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John Passant

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October 2012
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My interview Razor Sharp 18 February
Me interviewed by Sharon Firebrace on Razor Sharp on Tuesday 18 February. (0)

My interview Razor Sharp 11 February 2014
Me interviewed by Sharon Firebrace on Razor Sharp this morning. The Royal Commission, car industry and age of entitlement get a lot of the coverage. (0)

Razor Sharp 4 February 2014
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Time for a House Un-Australian Activities Committee?
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Make Gina Rinehart work for her dole

Sick kids and paying upfront


Save Medicare

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Me on Razor Sharp this morning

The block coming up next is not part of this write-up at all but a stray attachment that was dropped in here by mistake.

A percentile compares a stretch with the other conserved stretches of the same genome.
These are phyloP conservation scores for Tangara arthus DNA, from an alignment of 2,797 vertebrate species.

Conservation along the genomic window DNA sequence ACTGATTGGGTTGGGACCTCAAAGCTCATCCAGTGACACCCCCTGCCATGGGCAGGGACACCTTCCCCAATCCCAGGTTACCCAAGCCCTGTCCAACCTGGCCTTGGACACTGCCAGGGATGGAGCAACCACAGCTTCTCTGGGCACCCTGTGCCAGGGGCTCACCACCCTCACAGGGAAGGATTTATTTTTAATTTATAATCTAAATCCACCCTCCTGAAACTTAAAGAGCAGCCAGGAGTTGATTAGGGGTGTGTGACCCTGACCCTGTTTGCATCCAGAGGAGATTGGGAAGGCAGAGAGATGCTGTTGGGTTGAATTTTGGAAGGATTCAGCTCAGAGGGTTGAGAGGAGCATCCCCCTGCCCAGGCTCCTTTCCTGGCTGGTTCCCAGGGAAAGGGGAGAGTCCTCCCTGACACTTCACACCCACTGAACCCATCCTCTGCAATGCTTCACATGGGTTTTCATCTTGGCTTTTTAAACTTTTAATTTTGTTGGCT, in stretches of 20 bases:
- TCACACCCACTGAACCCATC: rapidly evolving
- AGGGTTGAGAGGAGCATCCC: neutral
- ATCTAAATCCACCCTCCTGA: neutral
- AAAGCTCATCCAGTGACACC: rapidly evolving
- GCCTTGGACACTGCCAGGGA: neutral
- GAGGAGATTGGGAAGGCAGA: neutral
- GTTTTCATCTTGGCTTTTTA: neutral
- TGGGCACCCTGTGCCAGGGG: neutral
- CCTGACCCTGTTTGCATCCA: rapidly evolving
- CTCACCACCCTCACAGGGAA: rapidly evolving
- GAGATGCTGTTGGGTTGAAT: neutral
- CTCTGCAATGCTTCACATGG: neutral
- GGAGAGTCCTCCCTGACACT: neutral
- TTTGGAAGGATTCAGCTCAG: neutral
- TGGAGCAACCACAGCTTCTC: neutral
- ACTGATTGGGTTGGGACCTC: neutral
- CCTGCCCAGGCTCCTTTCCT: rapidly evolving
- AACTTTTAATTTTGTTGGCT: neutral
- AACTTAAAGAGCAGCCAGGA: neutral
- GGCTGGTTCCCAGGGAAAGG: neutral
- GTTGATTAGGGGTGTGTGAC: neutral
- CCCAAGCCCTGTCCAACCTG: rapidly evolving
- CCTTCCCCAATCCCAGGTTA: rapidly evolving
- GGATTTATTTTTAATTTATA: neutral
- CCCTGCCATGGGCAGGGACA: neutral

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Excise Labor’s ‘left’

I could of course give you chapter and verse from various Labor luminaries attacking John Howard’s attempt in 2006 to excise mainland Australia from the Migration Act as despicable, an outrage and the like.

But I won’t, because Australian readers will have read them and because they obscure the real point.

Labor has changed so much that it is now, on positions like refugees, to the right of Liberal Party moderates. That is not just the right wing of the ALP. It is the so-called Labor left in Parliament too.

According to reports, no-one from the Left in caucus opposed the excision. Some raised questions about it but no-one from the Left opposed it.